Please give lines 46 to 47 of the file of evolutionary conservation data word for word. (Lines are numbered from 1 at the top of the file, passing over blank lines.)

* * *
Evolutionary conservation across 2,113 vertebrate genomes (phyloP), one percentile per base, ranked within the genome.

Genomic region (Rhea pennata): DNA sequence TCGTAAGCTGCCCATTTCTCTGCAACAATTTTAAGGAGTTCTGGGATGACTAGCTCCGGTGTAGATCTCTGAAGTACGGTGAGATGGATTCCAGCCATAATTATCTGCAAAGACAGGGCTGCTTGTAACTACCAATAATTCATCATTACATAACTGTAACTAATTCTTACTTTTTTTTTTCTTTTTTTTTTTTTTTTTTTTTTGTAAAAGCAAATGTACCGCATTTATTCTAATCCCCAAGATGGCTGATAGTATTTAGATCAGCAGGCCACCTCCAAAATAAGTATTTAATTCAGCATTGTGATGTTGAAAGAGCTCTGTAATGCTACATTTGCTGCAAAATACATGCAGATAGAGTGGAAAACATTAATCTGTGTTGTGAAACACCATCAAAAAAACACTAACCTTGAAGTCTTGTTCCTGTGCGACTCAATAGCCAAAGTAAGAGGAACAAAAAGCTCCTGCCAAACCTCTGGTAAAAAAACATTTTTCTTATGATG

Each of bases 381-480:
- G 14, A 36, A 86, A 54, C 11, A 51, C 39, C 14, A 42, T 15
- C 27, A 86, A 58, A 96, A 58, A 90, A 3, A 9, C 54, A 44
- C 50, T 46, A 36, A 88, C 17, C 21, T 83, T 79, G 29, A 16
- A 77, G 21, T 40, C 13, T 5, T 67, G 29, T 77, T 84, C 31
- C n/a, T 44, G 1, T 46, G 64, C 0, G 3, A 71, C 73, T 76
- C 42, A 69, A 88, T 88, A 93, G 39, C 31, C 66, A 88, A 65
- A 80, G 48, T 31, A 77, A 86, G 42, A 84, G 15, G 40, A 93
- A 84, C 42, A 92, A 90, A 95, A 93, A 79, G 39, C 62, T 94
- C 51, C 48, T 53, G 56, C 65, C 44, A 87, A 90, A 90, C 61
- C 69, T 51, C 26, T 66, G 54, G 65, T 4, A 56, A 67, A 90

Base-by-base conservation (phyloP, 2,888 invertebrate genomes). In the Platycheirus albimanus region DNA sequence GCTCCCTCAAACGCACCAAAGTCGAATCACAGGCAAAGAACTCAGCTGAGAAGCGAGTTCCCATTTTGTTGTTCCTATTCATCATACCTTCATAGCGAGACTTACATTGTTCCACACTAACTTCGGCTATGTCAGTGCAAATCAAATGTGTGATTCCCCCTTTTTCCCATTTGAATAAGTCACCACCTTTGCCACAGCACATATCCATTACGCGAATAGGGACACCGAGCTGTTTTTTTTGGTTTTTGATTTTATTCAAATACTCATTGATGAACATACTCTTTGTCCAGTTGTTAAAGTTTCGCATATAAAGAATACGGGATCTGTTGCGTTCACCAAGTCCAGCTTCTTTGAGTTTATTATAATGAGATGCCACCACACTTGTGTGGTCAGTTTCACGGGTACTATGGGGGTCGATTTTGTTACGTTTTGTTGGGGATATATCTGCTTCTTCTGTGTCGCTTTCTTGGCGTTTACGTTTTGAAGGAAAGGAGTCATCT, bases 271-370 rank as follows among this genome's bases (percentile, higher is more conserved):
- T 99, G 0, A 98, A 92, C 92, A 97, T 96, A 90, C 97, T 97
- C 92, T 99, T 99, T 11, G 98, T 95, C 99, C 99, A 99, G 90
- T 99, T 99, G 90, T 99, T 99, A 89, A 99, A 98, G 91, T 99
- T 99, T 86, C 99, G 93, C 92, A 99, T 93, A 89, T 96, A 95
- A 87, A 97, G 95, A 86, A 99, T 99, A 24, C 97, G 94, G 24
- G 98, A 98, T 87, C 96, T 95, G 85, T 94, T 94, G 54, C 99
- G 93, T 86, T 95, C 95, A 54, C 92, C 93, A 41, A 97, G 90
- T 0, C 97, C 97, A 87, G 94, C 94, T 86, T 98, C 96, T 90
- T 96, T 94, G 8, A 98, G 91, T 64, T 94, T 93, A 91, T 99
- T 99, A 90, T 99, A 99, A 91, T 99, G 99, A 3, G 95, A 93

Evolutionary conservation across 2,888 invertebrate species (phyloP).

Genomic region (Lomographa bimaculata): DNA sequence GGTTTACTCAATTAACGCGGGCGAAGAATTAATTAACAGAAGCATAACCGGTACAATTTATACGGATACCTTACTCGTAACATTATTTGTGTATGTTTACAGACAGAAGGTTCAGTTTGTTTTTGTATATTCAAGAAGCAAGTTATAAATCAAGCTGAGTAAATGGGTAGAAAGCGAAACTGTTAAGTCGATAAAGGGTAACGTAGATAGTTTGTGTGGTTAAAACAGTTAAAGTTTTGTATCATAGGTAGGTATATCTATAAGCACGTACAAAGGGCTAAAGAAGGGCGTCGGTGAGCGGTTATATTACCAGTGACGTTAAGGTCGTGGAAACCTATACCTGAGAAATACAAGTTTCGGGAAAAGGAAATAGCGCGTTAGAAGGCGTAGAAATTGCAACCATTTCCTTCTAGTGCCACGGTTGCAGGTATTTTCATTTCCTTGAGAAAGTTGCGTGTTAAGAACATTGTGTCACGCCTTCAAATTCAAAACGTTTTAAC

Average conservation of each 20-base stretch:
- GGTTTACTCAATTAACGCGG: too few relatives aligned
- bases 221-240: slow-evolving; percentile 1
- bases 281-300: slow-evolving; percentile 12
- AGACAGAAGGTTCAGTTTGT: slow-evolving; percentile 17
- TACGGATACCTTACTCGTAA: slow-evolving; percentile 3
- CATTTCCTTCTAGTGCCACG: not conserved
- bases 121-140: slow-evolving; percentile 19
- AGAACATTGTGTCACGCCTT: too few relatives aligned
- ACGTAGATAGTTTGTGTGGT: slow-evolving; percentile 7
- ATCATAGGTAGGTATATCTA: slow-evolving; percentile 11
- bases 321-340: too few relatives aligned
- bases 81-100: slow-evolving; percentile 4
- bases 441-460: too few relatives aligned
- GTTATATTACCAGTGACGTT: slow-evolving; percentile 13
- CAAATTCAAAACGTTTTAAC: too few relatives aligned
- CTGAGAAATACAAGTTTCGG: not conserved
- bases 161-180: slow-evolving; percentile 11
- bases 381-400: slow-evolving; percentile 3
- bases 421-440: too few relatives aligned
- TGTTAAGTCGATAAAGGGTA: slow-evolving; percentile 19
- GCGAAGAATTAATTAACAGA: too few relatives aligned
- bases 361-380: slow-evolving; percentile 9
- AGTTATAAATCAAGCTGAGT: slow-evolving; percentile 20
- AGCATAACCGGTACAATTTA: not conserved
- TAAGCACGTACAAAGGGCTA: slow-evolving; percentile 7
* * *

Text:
- bases 421-440: too few relatives aligned
- TGTTAAGTCGATAAAGGGTA: slow-evolving; percentile 19